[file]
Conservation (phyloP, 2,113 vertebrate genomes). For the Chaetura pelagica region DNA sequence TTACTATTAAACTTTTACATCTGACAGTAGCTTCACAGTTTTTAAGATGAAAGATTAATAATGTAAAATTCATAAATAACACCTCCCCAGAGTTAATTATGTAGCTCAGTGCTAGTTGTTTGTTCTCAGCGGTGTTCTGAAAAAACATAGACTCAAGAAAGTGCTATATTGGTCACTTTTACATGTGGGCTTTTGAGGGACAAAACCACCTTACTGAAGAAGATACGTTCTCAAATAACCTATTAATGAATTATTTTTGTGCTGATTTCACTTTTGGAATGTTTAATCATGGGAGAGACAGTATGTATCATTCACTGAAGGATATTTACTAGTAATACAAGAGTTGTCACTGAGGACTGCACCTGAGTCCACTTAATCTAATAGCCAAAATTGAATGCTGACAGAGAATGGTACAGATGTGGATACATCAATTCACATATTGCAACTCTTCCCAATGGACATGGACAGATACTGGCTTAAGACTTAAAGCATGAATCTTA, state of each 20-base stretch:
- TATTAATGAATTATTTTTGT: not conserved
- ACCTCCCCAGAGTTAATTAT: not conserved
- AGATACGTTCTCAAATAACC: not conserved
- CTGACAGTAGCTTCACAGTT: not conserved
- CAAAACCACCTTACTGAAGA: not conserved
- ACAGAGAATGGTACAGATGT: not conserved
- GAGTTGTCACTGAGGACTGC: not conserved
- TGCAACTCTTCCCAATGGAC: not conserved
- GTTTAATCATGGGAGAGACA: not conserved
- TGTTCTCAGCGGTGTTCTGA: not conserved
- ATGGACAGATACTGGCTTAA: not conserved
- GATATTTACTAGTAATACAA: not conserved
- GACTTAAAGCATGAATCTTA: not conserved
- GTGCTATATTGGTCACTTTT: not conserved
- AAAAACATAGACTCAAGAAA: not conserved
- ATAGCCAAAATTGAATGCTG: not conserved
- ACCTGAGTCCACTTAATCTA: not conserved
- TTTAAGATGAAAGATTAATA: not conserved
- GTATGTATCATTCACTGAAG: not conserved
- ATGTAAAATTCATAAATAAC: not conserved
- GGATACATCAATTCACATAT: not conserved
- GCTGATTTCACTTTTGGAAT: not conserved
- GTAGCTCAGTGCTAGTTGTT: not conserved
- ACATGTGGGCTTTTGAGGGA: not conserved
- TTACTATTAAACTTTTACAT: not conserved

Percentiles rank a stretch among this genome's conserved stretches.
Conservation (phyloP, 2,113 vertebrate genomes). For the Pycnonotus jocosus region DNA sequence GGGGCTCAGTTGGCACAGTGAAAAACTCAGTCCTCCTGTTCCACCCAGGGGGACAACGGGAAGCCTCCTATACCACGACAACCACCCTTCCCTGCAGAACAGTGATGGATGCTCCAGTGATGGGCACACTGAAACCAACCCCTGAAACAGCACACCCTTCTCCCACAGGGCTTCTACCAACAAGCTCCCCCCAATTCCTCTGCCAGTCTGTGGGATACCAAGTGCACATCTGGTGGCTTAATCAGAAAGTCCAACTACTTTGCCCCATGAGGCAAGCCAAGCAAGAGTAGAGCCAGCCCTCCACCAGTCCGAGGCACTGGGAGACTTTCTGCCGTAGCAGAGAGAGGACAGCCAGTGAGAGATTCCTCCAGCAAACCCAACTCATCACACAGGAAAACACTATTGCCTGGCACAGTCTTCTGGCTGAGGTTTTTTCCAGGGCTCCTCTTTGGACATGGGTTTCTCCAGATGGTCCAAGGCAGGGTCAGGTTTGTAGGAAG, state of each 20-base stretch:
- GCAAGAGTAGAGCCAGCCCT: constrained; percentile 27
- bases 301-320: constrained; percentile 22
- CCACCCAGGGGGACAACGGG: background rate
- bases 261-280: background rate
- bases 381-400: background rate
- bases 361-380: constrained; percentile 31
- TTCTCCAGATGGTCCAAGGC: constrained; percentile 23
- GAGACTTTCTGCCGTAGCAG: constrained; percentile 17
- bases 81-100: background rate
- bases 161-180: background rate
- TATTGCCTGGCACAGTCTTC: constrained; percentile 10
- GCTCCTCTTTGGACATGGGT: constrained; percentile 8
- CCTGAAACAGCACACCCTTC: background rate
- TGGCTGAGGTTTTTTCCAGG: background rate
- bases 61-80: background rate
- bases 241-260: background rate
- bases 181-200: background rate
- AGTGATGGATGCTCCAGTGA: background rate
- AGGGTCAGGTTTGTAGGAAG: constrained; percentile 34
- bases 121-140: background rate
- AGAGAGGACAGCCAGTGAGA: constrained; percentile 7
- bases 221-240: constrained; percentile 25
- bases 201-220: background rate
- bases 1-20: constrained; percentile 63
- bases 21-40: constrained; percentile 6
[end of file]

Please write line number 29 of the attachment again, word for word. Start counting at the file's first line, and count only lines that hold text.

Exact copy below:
- GCAAGAGTAGAGCCAGCCCT: constrained; percentile 27